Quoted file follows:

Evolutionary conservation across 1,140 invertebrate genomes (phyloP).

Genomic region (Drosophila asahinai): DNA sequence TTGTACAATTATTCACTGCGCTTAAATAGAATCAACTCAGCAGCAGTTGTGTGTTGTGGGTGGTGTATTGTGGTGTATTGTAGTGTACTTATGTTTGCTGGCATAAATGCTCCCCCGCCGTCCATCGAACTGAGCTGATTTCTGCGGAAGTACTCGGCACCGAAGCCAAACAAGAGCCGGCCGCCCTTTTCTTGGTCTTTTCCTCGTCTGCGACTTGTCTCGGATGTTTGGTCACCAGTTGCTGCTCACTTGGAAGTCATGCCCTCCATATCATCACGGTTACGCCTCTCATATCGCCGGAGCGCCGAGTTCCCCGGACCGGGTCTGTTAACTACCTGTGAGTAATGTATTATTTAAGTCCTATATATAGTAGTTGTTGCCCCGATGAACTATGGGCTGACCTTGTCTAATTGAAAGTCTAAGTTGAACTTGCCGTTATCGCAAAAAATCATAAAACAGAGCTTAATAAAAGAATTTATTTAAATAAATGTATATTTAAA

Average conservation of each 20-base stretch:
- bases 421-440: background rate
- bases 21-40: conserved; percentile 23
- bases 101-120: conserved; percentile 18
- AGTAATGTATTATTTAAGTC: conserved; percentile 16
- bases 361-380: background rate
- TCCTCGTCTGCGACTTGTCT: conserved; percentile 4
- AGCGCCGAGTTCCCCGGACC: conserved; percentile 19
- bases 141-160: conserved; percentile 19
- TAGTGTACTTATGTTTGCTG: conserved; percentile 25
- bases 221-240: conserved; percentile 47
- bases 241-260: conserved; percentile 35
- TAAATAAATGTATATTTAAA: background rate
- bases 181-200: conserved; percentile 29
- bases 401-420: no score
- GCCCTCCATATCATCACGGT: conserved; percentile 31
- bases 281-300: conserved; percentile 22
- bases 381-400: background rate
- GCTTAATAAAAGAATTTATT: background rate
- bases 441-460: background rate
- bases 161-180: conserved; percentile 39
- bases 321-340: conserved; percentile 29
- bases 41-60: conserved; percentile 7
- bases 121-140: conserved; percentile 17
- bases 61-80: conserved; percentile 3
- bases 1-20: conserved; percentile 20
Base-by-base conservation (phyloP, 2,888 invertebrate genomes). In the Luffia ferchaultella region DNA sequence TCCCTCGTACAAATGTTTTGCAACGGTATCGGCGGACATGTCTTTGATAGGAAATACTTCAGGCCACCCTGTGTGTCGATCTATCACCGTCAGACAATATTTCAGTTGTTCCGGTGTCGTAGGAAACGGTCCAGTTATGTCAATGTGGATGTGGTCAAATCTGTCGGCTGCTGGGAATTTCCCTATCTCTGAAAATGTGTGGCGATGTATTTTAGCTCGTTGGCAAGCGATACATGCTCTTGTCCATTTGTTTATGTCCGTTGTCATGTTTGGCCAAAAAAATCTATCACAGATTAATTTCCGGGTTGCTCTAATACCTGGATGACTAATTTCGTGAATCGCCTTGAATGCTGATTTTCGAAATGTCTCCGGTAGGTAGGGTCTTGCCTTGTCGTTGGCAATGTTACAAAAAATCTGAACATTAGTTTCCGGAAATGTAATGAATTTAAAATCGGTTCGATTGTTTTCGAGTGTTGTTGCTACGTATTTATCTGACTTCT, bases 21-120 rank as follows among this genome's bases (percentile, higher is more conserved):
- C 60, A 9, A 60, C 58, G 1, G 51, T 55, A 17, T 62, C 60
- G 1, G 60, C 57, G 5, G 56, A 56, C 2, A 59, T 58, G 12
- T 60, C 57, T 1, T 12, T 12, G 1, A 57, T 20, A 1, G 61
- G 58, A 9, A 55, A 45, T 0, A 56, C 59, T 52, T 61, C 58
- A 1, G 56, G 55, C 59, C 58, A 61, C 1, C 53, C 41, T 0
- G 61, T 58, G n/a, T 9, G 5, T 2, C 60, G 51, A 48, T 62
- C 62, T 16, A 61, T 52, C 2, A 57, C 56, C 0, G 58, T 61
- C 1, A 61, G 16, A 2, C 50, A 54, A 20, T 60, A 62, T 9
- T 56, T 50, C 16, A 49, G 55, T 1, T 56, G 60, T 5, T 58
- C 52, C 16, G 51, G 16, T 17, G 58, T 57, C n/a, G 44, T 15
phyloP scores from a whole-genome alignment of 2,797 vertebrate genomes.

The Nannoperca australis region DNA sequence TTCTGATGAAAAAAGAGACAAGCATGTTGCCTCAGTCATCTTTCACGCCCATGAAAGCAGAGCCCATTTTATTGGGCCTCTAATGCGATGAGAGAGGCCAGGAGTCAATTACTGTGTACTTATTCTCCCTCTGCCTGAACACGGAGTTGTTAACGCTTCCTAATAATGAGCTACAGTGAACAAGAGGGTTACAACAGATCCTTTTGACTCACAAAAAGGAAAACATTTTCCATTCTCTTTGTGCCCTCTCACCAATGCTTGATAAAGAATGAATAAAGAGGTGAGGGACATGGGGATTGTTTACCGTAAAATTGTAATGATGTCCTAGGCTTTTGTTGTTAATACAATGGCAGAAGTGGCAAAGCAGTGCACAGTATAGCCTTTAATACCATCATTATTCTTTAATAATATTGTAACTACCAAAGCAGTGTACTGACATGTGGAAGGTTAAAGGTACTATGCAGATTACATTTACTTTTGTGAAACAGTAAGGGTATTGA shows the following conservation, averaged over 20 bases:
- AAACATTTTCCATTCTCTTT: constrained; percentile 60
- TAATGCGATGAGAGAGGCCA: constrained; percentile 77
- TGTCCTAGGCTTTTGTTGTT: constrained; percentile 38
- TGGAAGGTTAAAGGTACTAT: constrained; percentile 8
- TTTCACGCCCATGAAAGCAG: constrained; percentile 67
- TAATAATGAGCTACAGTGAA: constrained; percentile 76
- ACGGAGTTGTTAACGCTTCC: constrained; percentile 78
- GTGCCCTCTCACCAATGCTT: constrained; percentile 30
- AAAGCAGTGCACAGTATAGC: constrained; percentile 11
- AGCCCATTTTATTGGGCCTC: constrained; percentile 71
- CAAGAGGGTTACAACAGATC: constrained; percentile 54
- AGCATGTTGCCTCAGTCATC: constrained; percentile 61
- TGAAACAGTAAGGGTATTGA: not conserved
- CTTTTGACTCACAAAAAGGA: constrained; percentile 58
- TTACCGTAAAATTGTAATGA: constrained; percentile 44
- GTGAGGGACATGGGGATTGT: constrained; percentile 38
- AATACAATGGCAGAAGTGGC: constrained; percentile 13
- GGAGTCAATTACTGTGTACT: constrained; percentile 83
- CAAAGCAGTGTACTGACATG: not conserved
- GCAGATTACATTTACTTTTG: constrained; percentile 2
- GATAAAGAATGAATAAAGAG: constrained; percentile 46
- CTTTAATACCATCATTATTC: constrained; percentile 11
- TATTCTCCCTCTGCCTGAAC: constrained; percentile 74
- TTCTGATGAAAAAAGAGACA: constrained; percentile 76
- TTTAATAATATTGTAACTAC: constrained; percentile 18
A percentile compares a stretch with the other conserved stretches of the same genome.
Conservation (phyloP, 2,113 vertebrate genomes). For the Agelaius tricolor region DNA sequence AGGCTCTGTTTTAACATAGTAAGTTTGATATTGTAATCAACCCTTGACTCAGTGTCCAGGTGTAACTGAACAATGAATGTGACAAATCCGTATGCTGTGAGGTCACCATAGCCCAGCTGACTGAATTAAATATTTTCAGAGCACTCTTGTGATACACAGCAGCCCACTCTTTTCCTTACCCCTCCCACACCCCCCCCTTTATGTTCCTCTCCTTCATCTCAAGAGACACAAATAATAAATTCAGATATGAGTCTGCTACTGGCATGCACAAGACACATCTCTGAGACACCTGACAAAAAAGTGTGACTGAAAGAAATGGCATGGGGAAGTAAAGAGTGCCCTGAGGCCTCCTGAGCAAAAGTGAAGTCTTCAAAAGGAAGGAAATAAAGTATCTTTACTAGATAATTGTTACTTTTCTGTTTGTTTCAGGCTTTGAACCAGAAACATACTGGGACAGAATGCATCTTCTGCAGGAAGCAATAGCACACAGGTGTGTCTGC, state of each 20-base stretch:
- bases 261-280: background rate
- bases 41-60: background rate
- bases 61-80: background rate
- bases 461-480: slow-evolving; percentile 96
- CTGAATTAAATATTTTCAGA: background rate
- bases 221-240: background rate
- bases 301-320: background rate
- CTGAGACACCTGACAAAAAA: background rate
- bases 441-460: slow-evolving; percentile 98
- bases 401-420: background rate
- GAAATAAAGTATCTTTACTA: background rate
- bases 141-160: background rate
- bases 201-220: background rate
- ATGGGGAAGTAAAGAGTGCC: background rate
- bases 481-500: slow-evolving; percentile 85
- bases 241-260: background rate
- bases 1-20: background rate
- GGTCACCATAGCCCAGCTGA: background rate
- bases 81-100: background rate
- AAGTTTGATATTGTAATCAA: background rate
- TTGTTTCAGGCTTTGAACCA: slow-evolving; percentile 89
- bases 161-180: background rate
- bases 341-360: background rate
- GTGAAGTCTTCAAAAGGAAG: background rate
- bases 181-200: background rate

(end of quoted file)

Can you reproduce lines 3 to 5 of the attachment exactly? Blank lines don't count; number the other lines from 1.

Average conservation of each 20-base stretch:
- bases 421-440: background rate
- bases 21-40: conserved; percentile 23